Five everythinged superhero comics by Byrne?! Yup, you bet your bottom dollar. At least this one is from a publisher other than Marvel, and what a comic it is. Hot off the heels of the tremendous Crisis on Infinite Earths is Byrne’s updating and modernization of DC’s most beloved superhero: Superman. I remember buying the entire six-issue series and finding it to be a bit more than I could handle as a kid at the time, but I respected what was being done with the character and I absolutely loved all of the art; it was just a bit wordy for someone who wanted more punching of bad guys. Now, I better understand what Byrne was doing and I now absolutely love this mini-series. What I did like was the Superman series written and illustrated by Byrne that followed The Man of Steel and had more of the bad guy punching I was looking for. On top of all of this, and a comic that I was sadly not buying, was Byrne’s everythinged run of Action Comics that began with issue 584. Get a load of this, Denizens: Byrne was writing and drawing both Superman and Action Comics at the same freakin’ time! The best way to pick up these monumental Superman books is to get the Superman: The Man of Steel trades. You’ll be happy you did.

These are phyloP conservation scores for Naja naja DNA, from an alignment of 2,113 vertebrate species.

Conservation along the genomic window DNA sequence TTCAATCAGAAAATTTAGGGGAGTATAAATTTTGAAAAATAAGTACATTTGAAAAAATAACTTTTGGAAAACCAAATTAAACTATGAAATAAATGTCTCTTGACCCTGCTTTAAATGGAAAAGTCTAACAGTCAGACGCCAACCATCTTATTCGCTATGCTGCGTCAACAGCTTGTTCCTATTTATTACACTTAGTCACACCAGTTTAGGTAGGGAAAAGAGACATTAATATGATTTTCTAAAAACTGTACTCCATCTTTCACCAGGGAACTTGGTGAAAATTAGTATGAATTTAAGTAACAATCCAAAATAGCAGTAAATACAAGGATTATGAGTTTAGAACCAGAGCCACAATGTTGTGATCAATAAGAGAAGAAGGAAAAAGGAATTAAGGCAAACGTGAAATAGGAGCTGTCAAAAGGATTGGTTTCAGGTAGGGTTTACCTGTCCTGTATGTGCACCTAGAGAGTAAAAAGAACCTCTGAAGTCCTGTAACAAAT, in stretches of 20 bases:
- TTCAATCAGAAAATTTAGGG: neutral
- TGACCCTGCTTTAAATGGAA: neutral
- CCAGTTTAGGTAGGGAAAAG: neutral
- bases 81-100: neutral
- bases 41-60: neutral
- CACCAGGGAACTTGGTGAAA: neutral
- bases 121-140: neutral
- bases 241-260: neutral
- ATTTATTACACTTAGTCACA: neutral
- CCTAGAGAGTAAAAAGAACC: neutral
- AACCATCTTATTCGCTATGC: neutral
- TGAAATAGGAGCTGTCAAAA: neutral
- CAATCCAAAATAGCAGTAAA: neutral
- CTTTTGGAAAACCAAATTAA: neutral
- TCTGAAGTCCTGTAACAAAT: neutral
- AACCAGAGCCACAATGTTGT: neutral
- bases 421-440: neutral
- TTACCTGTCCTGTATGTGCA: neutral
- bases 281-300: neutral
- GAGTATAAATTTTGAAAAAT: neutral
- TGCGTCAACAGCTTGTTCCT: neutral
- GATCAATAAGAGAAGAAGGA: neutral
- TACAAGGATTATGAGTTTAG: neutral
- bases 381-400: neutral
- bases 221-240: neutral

I know it seems like John Byrne wrote and drew all the superhero comics back in the day, and he practically did, but next time we’ll look at some other everythingers and their great takes on superheroes. See you then.